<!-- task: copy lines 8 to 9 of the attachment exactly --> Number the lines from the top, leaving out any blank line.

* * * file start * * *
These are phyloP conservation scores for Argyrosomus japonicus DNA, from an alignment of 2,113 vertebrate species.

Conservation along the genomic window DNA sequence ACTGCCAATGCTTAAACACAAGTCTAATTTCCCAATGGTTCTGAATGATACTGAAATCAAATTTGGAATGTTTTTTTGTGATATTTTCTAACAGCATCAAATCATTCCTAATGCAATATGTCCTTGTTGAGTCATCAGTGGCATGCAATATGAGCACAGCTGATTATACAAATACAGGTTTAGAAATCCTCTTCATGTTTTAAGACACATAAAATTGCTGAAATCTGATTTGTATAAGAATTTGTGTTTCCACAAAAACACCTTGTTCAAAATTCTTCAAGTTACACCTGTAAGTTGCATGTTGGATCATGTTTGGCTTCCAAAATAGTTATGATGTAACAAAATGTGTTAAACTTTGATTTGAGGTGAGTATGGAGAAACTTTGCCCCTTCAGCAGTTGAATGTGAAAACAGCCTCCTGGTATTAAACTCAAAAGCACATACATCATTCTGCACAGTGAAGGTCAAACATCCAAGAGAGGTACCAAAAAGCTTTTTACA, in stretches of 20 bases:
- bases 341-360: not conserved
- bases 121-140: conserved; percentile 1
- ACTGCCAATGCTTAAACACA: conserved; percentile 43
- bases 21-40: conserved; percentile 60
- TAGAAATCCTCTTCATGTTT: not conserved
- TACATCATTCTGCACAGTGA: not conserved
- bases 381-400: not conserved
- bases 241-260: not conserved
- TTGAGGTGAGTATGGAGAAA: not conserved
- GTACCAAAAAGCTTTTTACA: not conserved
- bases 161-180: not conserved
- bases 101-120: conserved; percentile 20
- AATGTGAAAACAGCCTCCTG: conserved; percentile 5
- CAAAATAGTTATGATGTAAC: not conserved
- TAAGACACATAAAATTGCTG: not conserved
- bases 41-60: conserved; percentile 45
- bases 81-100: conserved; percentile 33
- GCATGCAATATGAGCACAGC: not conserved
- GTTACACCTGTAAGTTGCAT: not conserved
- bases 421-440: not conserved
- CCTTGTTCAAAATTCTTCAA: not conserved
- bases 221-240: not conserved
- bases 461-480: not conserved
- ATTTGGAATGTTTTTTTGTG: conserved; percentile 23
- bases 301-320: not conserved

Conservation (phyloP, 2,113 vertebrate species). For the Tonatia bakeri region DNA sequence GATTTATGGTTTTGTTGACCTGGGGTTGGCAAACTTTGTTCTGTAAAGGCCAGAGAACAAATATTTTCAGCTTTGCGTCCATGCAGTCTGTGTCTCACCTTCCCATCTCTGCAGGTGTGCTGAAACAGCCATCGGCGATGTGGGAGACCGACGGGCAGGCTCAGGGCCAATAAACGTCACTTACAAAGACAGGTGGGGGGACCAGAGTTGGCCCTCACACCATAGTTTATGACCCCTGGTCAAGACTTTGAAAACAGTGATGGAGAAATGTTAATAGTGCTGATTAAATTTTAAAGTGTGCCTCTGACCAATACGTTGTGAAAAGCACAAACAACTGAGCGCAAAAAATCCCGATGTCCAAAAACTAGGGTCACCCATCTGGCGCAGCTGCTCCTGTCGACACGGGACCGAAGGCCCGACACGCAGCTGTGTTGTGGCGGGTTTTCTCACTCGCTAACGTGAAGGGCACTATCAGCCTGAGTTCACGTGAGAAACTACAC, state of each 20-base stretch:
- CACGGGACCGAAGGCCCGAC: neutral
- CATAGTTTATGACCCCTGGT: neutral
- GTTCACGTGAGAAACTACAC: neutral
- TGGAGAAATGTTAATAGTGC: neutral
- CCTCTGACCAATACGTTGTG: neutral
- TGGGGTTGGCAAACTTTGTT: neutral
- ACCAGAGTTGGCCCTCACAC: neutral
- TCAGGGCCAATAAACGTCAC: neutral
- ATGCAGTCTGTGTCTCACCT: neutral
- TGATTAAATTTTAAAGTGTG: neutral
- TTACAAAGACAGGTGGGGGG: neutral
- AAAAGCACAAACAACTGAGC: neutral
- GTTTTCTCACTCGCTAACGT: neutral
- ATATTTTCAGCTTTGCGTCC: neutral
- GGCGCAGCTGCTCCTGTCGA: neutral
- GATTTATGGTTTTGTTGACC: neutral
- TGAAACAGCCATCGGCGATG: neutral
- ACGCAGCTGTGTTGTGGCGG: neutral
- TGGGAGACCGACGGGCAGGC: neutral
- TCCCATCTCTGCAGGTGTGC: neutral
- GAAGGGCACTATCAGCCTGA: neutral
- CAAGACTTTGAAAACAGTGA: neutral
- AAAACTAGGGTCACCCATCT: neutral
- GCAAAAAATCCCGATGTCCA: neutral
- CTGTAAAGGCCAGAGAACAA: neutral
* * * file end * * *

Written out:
- TACATCATTCTGCACAGTGA: not conserved
- bases 381-400: not conserved